Friday, April 03, 2009


Sensemaking is "the ongoing retrospective development of plausible images that rationalize what people are doing" (Weick 2001: 460; 2005: 397). Since an organization is itself a group of people doing things together for a reason, sensemaking is of obvious importance for organization studies. What an organization organizes is the sense people make of what they are doing. This, of course, affects what they actually do, so an organization is also very much an ongoing coordination of actions.

Consider the day-to-day operations of a typical department in a modern firm. At the start of each day, members of this organization may show up at the same places (their offices) and begin, say, to make sense of their emails. They may answer some with great care and delete others without even reading them. They will file some for later, or, if they answer them right away, mentally note that they are engaging in "personal business" on "company time". This may be worth only a fleeting thought or a record in a logbook of some kind. Or it may simply be an occasion for a mildly guilty conscience. It all depends on the "images that rationalize what they are doing". These images are particular to particular organizations, and we therefore do well to study them when making sense of organizations, i.e., studying them as organization theorists.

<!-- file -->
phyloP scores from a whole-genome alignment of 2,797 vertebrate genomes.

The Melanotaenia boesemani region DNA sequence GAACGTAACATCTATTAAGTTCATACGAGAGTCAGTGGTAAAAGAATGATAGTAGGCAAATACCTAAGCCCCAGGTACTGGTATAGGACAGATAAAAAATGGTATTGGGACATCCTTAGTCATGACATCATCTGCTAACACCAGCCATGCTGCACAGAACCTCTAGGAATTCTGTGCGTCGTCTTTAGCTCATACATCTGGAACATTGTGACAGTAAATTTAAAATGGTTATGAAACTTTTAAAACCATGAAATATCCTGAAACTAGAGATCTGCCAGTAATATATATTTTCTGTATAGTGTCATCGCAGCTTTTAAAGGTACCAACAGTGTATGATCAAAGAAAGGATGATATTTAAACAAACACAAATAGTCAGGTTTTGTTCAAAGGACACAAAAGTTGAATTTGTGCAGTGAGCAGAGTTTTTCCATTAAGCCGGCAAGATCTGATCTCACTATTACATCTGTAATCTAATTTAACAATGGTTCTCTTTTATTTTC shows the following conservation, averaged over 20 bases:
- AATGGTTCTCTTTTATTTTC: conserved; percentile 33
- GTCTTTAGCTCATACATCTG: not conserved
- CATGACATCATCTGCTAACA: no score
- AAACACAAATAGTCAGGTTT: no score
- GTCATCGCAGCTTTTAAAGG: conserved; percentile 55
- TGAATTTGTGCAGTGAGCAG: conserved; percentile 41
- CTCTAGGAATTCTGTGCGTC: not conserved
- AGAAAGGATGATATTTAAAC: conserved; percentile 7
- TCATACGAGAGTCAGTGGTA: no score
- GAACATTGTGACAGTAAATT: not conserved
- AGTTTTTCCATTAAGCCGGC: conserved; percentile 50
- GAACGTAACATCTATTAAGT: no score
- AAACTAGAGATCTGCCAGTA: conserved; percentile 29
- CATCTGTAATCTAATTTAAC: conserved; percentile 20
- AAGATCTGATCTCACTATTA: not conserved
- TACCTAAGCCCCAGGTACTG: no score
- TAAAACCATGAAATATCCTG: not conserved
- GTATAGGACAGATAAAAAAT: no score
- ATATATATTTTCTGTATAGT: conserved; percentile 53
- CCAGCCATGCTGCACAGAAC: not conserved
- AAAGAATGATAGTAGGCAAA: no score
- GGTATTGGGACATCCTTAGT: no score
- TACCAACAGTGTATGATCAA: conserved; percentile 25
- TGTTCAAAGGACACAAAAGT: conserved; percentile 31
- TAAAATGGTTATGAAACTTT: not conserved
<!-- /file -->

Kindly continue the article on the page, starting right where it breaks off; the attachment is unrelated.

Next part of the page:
I'm taking a (regularly scheduled) break from the regular blogging routine next week. When I get back I'm going to devote most of April to my thoughts about sensemaking. I'm going to two conferences this summer with papers that are relevant to this topic, so I want to see what I think.

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